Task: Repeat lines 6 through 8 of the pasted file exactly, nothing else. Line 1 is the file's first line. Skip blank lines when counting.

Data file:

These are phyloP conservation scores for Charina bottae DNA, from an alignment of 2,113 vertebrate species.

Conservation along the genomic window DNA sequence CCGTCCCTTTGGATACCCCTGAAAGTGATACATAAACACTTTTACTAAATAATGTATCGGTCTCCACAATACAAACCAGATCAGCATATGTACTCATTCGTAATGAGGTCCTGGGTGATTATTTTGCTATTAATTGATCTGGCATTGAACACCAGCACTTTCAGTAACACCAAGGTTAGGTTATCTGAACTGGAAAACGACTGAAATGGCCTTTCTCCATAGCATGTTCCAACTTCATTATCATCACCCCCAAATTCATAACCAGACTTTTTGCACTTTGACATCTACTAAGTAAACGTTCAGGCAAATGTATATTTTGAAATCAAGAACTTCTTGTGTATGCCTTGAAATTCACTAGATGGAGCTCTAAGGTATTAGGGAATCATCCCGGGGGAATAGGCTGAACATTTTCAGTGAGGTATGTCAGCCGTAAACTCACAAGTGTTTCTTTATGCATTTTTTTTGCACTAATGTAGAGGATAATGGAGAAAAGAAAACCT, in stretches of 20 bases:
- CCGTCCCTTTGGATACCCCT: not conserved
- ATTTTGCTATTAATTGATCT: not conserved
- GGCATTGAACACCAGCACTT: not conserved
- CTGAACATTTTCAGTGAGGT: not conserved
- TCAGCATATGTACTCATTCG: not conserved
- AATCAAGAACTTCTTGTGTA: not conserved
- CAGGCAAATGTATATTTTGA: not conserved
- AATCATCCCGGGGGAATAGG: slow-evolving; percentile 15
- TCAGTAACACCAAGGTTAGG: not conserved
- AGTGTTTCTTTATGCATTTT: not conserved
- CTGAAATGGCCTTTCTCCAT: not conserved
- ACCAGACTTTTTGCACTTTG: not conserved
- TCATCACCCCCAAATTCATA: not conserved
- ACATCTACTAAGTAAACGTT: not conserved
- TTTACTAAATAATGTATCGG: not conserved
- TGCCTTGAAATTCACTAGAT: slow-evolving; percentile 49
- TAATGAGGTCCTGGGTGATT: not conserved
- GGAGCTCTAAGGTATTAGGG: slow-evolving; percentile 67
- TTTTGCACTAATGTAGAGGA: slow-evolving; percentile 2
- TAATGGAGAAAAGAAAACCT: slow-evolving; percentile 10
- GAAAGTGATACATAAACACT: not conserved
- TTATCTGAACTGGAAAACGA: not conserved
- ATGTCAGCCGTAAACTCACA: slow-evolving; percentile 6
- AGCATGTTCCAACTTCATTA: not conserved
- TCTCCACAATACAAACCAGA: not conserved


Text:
- CTGAACATTTTCAGTGAGGT: not conserved
- TCAGCATATGTACTCATTCG: not conserved
- AATCAAGAACTTCTTGTGTA: not conserved